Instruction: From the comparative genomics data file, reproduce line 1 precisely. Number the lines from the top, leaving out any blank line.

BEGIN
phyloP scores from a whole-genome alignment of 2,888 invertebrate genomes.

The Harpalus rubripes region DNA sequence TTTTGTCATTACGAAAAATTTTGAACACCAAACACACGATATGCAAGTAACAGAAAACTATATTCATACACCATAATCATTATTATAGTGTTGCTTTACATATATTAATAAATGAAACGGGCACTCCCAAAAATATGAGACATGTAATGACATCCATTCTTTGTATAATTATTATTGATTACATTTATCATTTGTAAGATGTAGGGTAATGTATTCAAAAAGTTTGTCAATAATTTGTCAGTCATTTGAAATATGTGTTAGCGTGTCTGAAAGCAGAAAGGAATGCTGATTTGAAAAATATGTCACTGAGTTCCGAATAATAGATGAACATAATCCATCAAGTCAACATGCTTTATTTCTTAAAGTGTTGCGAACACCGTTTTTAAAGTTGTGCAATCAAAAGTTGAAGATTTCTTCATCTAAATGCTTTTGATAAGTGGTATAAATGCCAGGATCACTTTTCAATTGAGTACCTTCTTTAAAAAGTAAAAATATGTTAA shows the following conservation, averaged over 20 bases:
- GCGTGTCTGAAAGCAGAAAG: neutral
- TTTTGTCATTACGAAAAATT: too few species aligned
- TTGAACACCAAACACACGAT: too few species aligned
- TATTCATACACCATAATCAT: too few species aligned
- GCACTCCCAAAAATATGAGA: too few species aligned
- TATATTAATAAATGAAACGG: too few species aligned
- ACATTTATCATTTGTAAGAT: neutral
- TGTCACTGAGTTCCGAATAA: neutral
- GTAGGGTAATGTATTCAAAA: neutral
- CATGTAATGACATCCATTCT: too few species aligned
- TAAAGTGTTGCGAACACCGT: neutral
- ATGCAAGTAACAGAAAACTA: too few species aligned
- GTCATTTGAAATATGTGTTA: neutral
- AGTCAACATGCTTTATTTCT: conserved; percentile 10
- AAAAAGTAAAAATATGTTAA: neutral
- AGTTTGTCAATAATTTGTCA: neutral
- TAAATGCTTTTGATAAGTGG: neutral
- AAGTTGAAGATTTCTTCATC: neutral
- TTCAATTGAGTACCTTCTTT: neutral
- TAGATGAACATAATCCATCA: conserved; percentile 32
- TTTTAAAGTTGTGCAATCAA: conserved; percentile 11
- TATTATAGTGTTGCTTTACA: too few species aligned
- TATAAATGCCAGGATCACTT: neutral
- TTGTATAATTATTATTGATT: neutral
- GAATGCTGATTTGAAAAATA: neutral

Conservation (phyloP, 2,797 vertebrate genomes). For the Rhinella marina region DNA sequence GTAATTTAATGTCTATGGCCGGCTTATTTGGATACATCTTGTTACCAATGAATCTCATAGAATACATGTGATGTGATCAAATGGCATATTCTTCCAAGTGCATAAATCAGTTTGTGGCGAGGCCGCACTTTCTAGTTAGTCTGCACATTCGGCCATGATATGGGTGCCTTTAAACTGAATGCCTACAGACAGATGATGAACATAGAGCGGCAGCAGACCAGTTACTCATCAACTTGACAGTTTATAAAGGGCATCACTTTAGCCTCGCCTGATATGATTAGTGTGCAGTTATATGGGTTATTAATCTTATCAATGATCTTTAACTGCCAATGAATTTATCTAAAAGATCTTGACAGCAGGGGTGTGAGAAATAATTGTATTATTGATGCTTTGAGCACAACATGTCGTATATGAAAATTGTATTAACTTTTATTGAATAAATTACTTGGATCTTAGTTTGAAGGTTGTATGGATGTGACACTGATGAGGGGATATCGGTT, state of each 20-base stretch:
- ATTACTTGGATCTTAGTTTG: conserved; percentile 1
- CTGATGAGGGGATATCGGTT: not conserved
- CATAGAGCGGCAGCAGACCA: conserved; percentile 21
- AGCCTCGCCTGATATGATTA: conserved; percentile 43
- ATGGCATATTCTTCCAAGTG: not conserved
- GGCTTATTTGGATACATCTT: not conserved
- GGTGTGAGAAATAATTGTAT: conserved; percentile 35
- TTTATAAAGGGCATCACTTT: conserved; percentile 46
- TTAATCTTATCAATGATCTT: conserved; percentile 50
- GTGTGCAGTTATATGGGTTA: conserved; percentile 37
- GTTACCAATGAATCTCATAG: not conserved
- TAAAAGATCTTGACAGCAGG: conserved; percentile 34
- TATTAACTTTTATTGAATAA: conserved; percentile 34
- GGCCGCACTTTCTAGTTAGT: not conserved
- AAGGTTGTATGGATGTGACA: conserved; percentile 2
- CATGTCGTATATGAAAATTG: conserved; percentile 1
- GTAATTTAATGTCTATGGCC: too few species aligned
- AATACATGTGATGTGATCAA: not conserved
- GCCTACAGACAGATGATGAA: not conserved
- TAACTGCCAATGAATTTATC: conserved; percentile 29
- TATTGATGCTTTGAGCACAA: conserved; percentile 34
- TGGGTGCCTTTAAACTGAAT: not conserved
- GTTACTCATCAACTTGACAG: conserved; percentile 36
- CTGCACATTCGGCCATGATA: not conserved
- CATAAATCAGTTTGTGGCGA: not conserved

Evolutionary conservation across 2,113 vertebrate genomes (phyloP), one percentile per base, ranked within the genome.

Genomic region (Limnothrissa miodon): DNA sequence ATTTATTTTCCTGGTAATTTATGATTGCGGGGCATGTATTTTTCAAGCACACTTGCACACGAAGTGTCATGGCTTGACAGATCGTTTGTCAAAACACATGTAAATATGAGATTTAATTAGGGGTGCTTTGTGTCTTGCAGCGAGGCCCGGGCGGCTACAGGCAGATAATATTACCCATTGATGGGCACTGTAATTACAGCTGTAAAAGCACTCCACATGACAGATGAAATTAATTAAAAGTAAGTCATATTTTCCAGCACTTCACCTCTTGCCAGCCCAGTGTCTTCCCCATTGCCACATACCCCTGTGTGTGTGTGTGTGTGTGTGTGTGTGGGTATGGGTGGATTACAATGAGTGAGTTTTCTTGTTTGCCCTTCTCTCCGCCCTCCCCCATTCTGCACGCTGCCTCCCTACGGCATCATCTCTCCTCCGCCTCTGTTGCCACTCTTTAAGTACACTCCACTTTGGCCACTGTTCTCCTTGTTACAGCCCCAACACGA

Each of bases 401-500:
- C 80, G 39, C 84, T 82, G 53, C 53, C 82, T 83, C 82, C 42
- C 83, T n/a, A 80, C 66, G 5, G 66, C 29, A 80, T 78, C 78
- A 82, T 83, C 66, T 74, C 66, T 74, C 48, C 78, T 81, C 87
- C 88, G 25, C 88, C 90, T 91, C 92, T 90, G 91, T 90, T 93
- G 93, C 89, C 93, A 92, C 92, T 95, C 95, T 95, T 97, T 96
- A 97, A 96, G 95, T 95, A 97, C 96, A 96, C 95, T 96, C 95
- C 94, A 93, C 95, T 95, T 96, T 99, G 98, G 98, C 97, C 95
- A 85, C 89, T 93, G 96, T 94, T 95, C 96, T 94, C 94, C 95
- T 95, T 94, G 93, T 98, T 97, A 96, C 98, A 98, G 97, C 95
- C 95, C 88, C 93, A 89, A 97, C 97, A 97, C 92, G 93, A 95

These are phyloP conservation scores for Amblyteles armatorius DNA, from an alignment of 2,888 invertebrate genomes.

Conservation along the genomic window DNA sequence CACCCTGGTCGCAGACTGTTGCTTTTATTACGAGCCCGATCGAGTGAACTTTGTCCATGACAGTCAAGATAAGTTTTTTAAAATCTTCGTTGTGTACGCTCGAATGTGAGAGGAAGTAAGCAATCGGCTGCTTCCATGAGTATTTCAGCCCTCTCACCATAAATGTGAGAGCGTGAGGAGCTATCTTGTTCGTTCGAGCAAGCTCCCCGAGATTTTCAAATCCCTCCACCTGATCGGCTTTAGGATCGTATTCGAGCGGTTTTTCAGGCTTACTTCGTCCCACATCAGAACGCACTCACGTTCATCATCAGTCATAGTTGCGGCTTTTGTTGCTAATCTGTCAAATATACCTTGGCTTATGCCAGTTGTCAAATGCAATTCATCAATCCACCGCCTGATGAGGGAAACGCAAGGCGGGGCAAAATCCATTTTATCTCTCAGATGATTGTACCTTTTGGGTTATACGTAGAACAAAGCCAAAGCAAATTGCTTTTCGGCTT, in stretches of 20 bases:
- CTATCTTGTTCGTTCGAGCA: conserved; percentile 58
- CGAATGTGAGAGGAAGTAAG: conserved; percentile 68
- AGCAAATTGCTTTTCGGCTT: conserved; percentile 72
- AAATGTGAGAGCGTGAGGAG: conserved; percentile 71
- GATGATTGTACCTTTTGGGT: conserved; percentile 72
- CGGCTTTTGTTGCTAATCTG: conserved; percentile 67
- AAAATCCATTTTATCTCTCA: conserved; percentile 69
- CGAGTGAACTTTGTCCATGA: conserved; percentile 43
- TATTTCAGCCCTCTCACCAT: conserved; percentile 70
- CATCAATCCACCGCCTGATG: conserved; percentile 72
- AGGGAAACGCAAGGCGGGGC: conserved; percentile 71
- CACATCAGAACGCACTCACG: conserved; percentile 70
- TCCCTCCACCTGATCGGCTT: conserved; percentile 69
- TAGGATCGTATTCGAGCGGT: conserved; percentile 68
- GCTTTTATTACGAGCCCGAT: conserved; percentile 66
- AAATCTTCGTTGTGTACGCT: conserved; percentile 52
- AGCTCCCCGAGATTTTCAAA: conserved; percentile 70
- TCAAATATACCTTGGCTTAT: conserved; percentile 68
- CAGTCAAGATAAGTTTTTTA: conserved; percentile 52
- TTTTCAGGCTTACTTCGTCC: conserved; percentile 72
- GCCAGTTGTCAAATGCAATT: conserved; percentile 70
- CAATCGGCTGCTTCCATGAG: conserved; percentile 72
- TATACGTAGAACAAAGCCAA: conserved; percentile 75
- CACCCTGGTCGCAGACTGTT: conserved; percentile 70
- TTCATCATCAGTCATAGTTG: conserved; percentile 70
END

phyloP scores from a whole-genome alignment of 2,888 invertebrate genomes.